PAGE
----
By ANNA MARIE GARCIA, Mr. Ed
Vice President for Early Childhood Education
Students in New Mexico ended their school year last spring just days after the tragic mass shooting at Robb Elementary School in Uvalde, Texas. They are returning to school this month shortly after a suspect was arrested in the shooting of four Muslim men in Albuquerque. Gun violence has moved to the forefront of public consciousness, with much of the conversation understandably focusing on regulation. Unfortunately, much less thought has been given to the impact on the mental health of survivors, especially children.
The consequences of armed violence affect children, families and communities in many ways. It is estimated that three million children witness a shooting every year. Firearms are the leading cause of death among children and adolescents (link). In response to these chilling statistics, much of the public conversation has focused on legislation to limit easy access to firearms. Often lost in this debate, however, is another immediate crisis. We must address the social, emotional and mental health impacts of those who have been traumatized by gun violence and overexposure to violence, especially children.
We are seeing more and more children struggling with mental health issues. Meeting these needs, especially in young children, is not easy. For starters, we have a severe shortage of mental health professionals, so care is not always accessible or often affordable. And yet, we have a shared responsibility to ensure the safety and well-being of children and young people in our communities.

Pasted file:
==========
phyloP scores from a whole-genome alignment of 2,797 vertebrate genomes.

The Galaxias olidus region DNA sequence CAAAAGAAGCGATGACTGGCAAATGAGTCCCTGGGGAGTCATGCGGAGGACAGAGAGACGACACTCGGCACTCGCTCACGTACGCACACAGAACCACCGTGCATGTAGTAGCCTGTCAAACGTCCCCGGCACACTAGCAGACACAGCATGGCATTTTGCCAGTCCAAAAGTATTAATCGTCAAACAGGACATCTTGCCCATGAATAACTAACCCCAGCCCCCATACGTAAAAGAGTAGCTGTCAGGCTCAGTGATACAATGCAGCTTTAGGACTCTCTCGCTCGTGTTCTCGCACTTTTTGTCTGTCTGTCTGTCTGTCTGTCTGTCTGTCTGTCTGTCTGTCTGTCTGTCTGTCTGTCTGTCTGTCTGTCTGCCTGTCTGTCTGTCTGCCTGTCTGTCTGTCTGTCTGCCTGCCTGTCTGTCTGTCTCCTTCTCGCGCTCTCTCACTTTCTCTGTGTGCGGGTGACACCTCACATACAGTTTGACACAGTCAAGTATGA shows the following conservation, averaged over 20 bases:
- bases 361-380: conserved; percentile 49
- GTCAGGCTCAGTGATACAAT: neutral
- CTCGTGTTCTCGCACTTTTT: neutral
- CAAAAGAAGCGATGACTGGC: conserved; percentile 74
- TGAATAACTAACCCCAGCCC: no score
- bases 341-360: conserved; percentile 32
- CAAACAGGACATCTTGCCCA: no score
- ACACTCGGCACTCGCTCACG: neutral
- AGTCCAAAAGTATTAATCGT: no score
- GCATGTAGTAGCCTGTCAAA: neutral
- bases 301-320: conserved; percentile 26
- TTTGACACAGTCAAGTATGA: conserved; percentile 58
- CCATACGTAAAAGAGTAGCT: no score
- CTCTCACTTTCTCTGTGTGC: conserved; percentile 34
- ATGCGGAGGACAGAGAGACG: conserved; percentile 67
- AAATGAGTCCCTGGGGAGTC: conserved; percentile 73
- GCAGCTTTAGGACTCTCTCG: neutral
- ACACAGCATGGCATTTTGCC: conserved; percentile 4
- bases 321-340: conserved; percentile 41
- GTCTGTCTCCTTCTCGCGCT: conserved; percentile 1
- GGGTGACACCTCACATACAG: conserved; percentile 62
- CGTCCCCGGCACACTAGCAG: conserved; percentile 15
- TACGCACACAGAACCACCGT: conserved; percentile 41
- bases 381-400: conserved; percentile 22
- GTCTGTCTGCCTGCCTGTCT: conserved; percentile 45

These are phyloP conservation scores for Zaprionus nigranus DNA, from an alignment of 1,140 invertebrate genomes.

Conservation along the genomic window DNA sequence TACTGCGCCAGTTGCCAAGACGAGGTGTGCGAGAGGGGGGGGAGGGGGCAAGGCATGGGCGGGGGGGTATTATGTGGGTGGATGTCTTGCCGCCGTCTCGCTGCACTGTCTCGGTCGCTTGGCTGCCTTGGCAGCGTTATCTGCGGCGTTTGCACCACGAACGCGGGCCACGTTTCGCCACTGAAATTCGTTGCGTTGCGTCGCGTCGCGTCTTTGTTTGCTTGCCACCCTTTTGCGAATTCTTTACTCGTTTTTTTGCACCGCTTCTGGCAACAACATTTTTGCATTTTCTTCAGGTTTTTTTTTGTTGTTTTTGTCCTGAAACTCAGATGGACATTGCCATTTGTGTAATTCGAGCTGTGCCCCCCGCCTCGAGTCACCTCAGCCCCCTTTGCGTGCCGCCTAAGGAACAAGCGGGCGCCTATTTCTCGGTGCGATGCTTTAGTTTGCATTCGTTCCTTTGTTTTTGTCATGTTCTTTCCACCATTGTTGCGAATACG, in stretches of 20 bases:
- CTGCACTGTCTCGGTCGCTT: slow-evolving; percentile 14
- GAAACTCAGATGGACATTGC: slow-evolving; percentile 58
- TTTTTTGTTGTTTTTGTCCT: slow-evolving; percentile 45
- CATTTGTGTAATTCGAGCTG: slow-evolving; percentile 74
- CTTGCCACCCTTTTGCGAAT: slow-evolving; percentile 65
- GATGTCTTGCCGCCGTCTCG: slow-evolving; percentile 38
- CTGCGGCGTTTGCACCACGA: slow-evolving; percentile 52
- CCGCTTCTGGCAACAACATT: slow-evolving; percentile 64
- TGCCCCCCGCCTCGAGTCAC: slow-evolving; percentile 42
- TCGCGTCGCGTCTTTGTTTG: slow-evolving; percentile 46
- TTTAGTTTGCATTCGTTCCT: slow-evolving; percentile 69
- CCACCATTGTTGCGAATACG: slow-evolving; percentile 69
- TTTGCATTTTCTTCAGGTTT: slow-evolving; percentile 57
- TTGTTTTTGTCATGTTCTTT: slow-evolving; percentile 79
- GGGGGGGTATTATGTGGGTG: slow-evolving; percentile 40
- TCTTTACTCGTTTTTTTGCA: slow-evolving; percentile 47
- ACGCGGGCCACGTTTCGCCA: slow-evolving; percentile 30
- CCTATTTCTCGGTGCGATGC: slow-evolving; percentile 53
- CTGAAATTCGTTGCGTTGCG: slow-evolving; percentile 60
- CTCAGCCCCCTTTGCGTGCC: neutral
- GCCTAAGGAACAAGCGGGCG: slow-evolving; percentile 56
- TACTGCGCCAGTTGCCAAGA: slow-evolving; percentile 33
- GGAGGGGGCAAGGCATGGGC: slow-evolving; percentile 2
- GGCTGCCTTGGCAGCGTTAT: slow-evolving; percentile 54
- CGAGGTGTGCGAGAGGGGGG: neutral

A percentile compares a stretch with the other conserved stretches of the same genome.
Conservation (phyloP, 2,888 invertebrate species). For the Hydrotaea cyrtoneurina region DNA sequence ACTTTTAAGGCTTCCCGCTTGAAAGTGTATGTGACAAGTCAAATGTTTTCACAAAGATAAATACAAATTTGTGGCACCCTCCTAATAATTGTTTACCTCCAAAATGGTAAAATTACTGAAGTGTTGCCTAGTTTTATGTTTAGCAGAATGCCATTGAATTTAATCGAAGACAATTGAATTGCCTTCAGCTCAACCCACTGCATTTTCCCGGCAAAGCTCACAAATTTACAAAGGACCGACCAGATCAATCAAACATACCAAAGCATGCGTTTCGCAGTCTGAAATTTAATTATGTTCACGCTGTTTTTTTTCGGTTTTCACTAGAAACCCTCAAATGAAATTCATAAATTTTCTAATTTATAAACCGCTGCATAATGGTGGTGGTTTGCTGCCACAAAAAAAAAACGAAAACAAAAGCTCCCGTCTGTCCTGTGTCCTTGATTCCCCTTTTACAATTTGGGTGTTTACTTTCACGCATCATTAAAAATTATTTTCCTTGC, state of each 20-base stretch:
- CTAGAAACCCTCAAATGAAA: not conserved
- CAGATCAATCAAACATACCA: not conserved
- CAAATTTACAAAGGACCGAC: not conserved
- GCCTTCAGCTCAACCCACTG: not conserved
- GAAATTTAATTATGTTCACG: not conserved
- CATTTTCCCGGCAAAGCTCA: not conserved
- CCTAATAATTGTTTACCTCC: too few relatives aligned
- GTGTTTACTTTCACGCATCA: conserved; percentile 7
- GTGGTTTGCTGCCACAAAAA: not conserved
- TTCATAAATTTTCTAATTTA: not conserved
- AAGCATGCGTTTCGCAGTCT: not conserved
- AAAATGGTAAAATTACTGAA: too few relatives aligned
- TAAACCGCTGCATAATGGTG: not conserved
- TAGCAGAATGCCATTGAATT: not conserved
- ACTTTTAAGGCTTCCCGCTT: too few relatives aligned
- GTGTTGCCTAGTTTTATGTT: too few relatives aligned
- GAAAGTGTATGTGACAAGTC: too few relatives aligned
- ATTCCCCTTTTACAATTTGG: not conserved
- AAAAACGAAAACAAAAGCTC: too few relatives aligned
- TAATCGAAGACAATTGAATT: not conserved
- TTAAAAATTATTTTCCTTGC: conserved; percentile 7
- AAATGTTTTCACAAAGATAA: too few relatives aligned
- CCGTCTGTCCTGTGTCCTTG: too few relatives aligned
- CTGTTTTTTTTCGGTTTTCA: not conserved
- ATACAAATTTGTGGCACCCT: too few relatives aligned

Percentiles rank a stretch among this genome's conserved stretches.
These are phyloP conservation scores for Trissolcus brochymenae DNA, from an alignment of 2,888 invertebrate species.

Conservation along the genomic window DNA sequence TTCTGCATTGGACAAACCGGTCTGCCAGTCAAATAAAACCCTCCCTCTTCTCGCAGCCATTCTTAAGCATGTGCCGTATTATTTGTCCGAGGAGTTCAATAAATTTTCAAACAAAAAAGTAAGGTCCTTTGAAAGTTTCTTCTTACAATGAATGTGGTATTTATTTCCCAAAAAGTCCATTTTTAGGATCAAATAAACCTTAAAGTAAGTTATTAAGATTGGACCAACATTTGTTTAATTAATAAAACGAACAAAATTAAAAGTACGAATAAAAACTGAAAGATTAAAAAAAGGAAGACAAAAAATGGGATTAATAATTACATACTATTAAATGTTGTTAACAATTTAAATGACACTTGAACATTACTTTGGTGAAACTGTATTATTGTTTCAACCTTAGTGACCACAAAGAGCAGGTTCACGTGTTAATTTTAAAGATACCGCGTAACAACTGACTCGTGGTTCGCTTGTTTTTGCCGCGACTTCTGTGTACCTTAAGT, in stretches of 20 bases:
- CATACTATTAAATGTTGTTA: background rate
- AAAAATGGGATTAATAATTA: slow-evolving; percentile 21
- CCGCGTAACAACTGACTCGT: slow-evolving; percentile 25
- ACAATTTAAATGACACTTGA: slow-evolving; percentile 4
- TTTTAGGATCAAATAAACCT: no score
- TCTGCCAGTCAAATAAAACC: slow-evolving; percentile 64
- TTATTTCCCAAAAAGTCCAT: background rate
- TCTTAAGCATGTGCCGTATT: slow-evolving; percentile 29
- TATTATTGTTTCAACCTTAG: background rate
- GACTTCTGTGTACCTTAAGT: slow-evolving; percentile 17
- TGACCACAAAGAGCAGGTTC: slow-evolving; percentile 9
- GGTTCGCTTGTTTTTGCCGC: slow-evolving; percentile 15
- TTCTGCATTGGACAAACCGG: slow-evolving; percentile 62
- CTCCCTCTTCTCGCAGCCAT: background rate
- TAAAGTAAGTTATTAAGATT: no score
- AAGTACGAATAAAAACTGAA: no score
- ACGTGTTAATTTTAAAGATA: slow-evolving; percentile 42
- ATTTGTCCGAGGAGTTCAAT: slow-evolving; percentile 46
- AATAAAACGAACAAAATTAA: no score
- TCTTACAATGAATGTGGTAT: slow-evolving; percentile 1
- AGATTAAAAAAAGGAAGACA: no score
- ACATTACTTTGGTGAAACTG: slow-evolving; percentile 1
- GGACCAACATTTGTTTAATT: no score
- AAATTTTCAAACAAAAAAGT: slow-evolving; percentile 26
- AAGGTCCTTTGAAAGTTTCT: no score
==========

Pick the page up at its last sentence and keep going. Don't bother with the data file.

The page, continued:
Children don’t often learn to talk about their feelings. Too often, the emotions of fear, anger and guilt manifest themselves in aggressive or violent behavior, both at home and in social situations. Our responsibility as members of the community is to understand the role that chronic trauma plays on the developing brain. Because the brain is developing rapidly in children under five, it is particularly vulnerable to traumatic events or toxic stress.
We must reduce the number of children and young people exposed to domestic or public violence, especially armed violence. This task may seem very daunting, but there are other ways that almost everyone can participate in reducing our collective trauma:
- Limit (or eliminate) the time young children spend watching the news, playing violent games, or watching violence on TV.
- Teach young children to understand their feelings, name and express those feelings appropriately, thereby learning to regulate their emotions.
- Teach children conflict resolution or demonstrate non-violent problem-solving skills.
- If you are an employer, explore workplace policies that support families’ ability to provide for their children (living wages, predictable working hours, etc.) as well as creating a safe, stress-free space for employees to take care of themselves.
- Parents can learn about positive parenting and participate in free, universal home visiting services available to everything families with young children in New Mexico.
- Teachers should take the opportunity to learn about trauma-informed care, a practice that emphasizes understanding the role that trauma plays on families, communities, and young children in particular, to help guide their teaching.
Preventing children’s exposure to violence is no longer the sole responsibility of parents or guardians. It has become the responsibility of grandparents, teachers, social workers, clergy, policy makers, public figures, as well as all members of the community. Together, we can have a greater positive impact on children’s lives so they succeed, learn throughout life, and are able to form strong, healthy relationships.